Our conservation grazing service

Maydencroft Farm offers conservation grazing services to conservation bodies, land managers and local authorities interested in improving or conserving the natural environment. Our more formal approach to grazing land to an agreed specification enables us to provide our partners and clients with a unique conservation grazing service. However, there is more to successful working partnerships than just managing the grassland. A comprehensive service that includes positive interaction with the public is often essential. We pride ourselves in providing a friendly, approachable and informative service. We are happy to provide walks and talks on behalf of clients and partners explaining to the public the virtues of managing sites with traditional cattle breeds.

Why choose our Longhorns for conservation grazing?

The ability our animals have to turn rough and extensively managed pasture into the finest quality beef is well known. This coupled with a high take up of Environmental Stewardship Higher Level Schemes (HLS) has led to a resurgence of the breed.

With first-hand experience of delivering HLS Schemes at Maydencroft and other sites, our team has the expertise to work to the Natural England specification for habitat enhancement of grassland and historic parkland.

Using traditional and rare breeds of cattle, such as the Longhorn, our clients and partners can maximise the type of extensive grazing system necessary in HLS and historic parkland sites. The old breeds eat a much wider range of plants and grasses than modern commercial breeds, without losing condition. In fact, it's generally agreed that a mixed diet adds to the flavour of the meat! Another added benefit to grazing these old breeds in public parks, is that they are noted for being particularly docile and relaxed with people and importantly dogs.

The animals share a historical relationship with our landscape too. Our traditional cattle breeds have grazed across the country for hundreds of years. For this reason, the animals are particularly well suited to our environment. They have been bred over the centuries to make best use of native grasses and wildflowers without the need for intensive grassland management through fertilisers and pesticides.

Our Grazing Sites

Maydencroft Longhorns graze a wide variety of pasture in Hertfordshire and beyond. From open access land where their natural docility makes them an ideal choice, to areas of scientific interest, where their grazing tendencies enable them to help improve species diversity. Sites of particular interest include:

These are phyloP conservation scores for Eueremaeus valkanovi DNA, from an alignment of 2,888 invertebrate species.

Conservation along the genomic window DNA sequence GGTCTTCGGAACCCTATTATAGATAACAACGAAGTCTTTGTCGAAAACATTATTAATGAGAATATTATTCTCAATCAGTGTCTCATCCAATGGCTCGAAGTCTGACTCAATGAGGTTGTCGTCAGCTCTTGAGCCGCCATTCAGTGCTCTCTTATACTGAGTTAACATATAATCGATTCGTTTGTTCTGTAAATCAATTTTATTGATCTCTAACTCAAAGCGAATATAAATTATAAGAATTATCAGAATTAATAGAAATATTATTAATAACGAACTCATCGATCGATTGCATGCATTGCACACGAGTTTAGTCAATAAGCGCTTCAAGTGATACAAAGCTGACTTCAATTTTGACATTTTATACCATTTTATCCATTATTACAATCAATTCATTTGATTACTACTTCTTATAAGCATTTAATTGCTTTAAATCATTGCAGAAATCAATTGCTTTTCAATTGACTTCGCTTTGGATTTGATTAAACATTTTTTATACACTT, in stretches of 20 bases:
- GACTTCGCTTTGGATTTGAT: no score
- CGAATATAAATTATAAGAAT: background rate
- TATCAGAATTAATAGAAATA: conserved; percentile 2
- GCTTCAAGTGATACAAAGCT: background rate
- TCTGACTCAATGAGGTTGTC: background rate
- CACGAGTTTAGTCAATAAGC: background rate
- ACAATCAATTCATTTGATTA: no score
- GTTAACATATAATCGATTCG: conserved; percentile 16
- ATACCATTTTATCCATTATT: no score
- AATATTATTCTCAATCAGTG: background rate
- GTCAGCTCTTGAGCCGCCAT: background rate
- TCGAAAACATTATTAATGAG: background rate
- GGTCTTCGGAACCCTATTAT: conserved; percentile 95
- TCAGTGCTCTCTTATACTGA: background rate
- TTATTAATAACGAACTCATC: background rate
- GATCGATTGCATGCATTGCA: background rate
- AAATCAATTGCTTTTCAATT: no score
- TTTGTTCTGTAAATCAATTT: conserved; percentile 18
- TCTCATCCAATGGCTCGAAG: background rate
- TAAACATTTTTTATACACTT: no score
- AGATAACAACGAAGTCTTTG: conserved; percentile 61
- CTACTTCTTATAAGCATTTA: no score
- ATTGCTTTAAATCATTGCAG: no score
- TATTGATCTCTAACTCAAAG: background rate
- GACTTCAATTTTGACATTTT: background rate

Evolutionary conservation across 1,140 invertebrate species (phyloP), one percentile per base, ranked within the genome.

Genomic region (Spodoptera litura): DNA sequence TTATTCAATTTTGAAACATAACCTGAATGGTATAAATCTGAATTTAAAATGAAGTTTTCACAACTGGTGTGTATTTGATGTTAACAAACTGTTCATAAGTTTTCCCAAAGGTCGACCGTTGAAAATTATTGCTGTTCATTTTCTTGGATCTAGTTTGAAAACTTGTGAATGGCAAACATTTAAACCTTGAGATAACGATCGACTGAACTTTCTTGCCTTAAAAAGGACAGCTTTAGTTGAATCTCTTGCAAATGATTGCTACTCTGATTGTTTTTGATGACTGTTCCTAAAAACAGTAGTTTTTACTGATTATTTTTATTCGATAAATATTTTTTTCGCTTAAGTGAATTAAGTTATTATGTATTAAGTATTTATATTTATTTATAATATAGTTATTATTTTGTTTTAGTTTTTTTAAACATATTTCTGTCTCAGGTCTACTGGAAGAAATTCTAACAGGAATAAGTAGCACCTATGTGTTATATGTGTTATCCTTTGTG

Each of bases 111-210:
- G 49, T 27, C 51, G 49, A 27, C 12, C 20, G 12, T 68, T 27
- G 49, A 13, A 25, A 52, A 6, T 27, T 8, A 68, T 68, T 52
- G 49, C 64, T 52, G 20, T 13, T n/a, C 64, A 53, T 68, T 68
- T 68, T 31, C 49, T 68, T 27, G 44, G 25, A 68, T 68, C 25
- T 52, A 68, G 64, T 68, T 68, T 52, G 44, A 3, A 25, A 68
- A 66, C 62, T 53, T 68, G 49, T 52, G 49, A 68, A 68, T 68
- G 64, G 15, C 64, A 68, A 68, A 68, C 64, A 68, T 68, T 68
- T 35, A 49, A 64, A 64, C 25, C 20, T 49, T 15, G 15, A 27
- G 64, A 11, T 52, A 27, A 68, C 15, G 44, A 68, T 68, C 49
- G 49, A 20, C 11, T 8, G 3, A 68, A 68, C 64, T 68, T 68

Holland Park, London

Central London is probably the most unlikely place you would expect to see Longhorn cattle but our cattle graze the enclosures known as the Oak enclosure and Arboretum in Holland Park. This is specified as an objective in the Woodland Management Plan: to restore and maintain meadow and grassland habitats.

Pishiobury Park, Sawbridgeworth

Pishiobury Park is located to the south of Sawbridgeworth. and was an "enclosed" park designed by Capability Brown in the 18th century. Maydencroft cattle were involved in a tagging project to measure grazing habits for the University of Hertfordshire.

Bricket Wood Common, Watford

This open access heathland is an excellent example of the benefits of native breed conservation grazing. Primarily consisting of acid grassland and heather, the cattle are there to help the acid grass and heather to spread. The cattle graze in Spring, and are then moved to allow the flowering of rare orchids, before grazing again after the orchids have flowered. This helps to disperse the orchid seeds as the cattle trample them throughout the heath. This diverse site also has a lot of young silver birch, which the cattle are able to keep under control. As Longhorns are docile and incurious beasts, horses and riders can have confidence when using the bridleway that goes through Bricket Wood Common.

Broxbourne Woods NNR

Hertfordshire's only National Nature Reserve (NNR) is also recognised as a Special Area of Conservation of European importance. Broxbourne Woods is a very large area of sessile oak and hornbeam woodland. Our cattle graze within the woodland glades in the summer months.

Ellenbrook Fields, Hatfield

Forming part of the former Hatfield Aerodrome, our largest grazing site is open to the public. A series of linking footpaths run through areas of open grassland and cattle grazing.



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